GMC Safari Camper Conversion – Part One
After nearly three months of thinking about the van and coming up with a design, it was time to fly down to Victoria, British Columbia to start work. I had a week to transform the van into a camper for my and Carly’s week long road trip back up to Whitehorse, Yukon, where I plan on living in the van all summer and exploring the Yukon and Alaska. Here is part one of the conversion.
I wasn’t originally going to remove any of the van’s panelling from fear of messing up, but as soon as I was reunited with the van I changed my mind. So my first move was to get destructive and remove all of the trim from one side of the van’s rear. This opened up a lot of extra storage room. As I was now on a destructive kick, I also removed all of the rear seat belts. No going back now!
I remembered from the last conversion that constructing things from wood requires a very different way of thinking and problem solving from my normal computer work. It took me a little time to get set up and my head in the game, but I was enjoying starting another van project.
Once up and running my first step was to build the bed frame. I already had the foam custom made so there wasn’t any flexibility in these dimensions.
I used two by twos and two by threes for the bed frame. My last van used larger sizes (two by fours and two by threes) and I have to admit that I preferred having the extra surface area to make solid wood joints. I felt that the skinnier pieces were too small for the joints I would have liked to use, so I ended up having to reinforce them with metal plates. Not only were these much more expensive then using the larger sized wood, but I felt that it would have made a nicer end product. But you live and learn.
Once everything was glued and screwed the final product ended up being a very solid frame. From here I cut pieces of ply to size and fixed them to the bed frame, both hinged at one end. This will allow for easy access to storage under the bed.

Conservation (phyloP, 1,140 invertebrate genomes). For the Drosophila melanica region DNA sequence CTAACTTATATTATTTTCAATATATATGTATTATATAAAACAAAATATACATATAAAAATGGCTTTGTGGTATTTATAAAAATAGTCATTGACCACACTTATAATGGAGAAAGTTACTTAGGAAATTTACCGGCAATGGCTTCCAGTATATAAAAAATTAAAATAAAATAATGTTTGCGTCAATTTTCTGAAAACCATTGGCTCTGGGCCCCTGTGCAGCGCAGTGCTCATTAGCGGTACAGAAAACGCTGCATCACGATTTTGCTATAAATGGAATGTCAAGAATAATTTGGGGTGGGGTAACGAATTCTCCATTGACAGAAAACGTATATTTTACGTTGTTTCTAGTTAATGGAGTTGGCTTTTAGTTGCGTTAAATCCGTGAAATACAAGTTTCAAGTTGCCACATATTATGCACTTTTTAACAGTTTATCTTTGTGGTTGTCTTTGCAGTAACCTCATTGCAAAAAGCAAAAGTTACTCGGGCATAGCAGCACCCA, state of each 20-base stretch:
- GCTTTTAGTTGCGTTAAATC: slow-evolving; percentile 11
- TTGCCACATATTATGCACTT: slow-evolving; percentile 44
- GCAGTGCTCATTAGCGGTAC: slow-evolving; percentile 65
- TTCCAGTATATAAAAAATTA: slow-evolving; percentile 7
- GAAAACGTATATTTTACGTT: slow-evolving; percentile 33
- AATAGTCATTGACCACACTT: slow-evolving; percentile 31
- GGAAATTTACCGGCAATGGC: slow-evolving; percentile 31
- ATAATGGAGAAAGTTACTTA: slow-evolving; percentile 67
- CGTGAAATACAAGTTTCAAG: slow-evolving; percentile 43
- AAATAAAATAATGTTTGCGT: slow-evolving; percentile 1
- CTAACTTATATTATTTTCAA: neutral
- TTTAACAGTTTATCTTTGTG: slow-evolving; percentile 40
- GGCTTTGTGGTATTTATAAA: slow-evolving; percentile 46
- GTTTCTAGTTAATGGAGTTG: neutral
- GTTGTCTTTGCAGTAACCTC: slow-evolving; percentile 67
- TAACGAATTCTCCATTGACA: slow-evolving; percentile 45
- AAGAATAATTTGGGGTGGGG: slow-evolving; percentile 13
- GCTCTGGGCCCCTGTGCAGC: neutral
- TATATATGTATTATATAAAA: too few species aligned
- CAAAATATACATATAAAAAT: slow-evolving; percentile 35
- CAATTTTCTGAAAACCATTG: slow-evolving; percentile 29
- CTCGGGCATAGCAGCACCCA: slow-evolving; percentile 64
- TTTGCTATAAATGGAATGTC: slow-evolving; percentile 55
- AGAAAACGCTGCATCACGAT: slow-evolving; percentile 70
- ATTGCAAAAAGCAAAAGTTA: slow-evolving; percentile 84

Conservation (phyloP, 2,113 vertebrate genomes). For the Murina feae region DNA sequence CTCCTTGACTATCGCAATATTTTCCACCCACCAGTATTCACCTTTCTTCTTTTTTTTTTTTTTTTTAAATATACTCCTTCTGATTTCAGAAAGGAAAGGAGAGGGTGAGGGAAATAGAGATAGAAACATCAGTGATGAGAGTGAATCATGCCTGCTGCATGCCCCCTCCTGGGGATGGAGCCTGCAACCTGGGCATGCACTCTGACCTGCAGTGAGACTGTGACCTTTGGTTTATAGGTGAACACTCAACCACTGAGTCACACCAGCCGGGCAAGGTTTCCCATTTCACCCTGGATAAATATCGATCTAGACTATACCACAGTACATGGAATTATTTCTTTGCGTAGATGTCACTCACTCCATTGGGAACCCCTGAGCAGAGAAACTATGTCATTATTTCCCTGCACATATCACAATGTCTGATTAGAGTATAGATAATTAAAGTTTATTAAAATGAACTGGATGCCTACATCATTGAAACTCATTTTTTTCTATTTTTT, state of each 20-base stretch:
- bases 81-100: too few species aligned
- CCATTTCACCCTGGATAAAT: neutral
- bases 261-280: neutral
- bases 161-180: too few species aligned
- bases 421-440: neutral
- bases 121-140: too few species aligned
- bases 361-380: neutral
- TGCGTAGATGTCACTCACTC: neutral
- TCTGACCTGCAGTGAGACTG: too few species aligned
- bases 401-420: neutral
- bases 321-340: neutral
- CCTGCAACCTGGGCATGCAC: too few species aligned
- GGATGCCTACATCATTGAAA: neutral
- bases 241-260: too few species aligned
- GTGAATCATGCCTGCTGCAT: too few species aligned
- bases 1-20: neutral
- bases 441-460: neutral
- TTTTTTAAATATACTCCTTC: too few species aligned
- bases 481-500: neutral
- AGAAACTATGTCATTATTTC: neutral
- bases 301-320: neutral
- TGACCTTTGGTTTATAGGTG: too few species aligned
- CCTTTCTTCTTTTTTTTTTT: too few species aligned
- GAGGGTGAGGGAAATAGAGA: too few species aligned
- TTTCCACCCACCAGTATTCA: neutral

The next job was to build the storage along one side of the van, which also incorporates a hidged sofa back. This is where the project got a little less ‘straight’.
I built the frame for the storage so it fitted tightly in-between the bed frame and the side of the van. I ended up making it taller than originally planned so I could still access the window latches in order to open the window. Some things you can’t plan for when 3000km away.
Due to the van having all sorts of bulges and curves (and perhaps a miss measurement here or there), the frame ended up being a bit wonky. However once fixed to the bed frame and a few crude fixings to the side of the van it was pretty solid, so I decided a bit of wonkiness gave it character and ploughed on.
The top of the storage unit is made from a single piece of ply which needed to get around some of the van’s interior curves. I created a cardboard template and used a jigsaw to created the required cut-outs.
I then added shelves to the storage unit, the heights of which I based on a load of storage containers which I was given by my very generous hosts (seriously, Hilary and JP were fantastic the whole week – thank you both).
I then added a piece of ply on hinges which would act as the sofa back, and also allow access to the storage behind. This piece was slightly angled as not to be completely vertical.
As I discovered on the last van, ventilation holes on the bed base are vital to allow the foam to breathe and prevent moisture building up. This time I measured out the holes to space them evenly so they were a little more visually pleasing.
I then sanded everything and rounded off some corners. I made the mistake of doing some last minute sanding (I couldn’t be bothered to take everything apart in order to get it out) which means even after multiple sweeps, vacuums and a week on the road you can still find wood dust in there. Another lesson learned.
With that the bed and storage frame were complete. I am very please with how sturdy it ended up. Now I could move on to some of the many smaller jobs needed to make the van liveable (part two here).
I found the build really fun, and at times challenging. I very much enjoyed doing some more wood work and getting my head in to construction mode. I did some very long days and at times felt like a child playing out late on summer evenings, dreading the time when my mum shouted out that it was time to come in… only I’m not a child any more! When I eventually called it a night I cracked open a cold beer and drank it under the stars whilst listening to the noisy Vancouver Island frogs. Being an adult is cool.